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Forschungszentrum Jülich - Annual Report 2011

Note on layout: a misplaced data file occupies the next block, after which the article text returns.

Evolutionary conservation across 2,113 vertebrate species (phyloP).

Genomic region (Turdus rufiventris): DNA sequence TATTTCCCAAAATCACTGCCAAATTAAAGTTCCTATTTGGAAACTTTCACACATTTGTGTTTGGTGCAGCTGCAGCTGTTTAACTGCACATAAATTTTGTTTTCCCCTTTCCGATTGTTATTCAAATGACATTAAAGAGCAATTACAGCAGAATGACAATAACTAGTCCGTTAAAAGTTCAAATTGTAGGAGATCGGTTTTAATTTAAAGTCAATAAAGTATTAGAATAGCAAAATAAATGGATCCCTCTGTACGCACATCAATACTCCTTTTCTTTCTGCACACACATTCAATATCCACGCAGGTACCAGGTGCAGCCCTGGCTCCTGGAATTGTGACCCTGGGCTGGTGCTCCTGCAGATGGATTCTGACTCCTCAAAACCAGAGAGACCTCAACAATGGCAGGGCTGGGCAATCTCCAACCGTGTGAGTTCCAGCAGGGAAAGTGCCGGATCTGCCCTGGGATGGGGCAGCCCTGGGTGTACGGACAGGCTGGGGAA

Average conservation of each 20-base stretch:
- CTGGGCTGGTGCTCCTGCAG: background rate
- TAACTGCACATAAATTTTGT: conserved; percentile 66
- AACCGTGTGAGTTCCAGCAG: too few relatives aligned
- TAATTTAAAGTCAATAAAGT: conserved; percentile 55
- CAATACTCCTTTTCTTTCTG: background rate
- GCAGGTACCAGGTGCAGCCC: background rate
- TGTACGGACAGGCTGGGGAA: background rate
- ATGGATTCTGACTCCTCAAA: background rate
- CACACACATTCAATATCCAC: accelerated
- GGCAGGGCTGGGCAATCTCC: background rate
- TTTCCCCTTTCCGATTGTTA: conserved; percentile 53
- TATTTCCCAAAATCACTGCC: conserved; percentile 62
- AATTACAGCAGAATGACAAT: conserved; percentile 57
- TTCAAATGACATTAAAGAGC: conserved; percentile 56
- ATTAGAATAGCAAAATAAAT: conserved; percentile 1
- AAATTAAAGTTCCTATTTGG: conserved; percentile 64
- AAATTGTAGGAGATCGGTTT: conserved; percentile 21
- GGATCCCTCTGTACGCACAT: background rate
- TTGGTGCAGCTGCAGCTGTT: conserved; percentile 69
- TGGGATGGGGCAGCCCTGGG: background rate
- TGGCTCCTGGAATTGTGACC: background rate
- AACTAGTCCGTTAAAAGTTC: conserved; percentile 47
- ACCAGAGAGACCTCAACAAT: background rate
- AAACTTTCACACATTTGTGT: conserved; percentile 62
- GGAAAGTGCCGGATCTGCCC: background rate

Annual Report 2011 | Forschungszentrum Jülich 19 among the most important forces driv- ing the transformation of the energy system. On campus, several ongoing projects show that we can do just this. Examples include the creation of the photovoltaic pilot plant, collaboration with the new Helmholtz institutes in Er- langen and Münster pursuing basic re- search on materials for renewable ener- gies and stationary batteries, as well as work on green coal technologies. Are these efforts not hindered by the interdisciplinary orientation of Forschungszentrum Jülich? On the contrary. Research in the three fields of energy and environment, health and information technology is not isolat- ed here at Jülich but closely entwined. One of the factors connecting them is materials science. Take the develop- ment of corrosion-resistant materials. They can be used for power plant boil- ers, while simultaneously being applied in medical engineering. Another factor linking the various re- search areas are the tools that we de- velop, such as those for research with neutrons or for electron microscopy and spectroscopy. They too can be used to clarify a variety of different issues. Re- search with neutrons does not just pro- vide physicists with new insights; biolo- gists also benefit. Electron microscopy helps to provide energy researchers with answers to key questions. Some- times this happens when least expect- ed. Interdisciplinarity alone makes such welcome surprises possible. tions must be classed as “sustainable” today; otherwise they don’t really count as solutions. Our aim is to develop ge- neric key technologies to allow very dif- ferent disciplines to approach their questions from a completely different angle. The benefit of this, for example, becomes clear when it comes to the huge challenge of transforming the en- ergy system: we can use our core com- petencies of materials science and mod- elling as well as simulation not just to address specific individual issues but al- so to make valuable contributions to all options for a future energy supply. In other words, we’re already on the right track! However, we plan to notably in- crease our commitment to energy and climate research because transforming the energy system is the biggest chal- lenge facing our generation. What exactly do you have in mind? A sustainable energy supply will only be possible in the future if we succeed in using fossil fuels more efficiently, in re- fining stationary storage technologies, in tapping new energy sources and in in- creasing the share of renewables in the energy mix. Today, Jülich already invests around € 108 million every year in re- search focusing on the future energy supply. We intend to seriously increase this commitment. Because we don’t pursue energy and climate research as separate fields but have concentrated them instead in one large institute, and we also incorporate substantial contributions to energy re- search made by other institutes, we are optimally positioned to do so. As one of the large interdisciplinary research cen- tres in Europe, we must strive to be “We work towards comprehensive solutions for the grand challenges facing society in the future. Such solutions must be classed as ‘sustainable’ today; otherwise they don’t really count as solutions.” Prof. Achim Bachem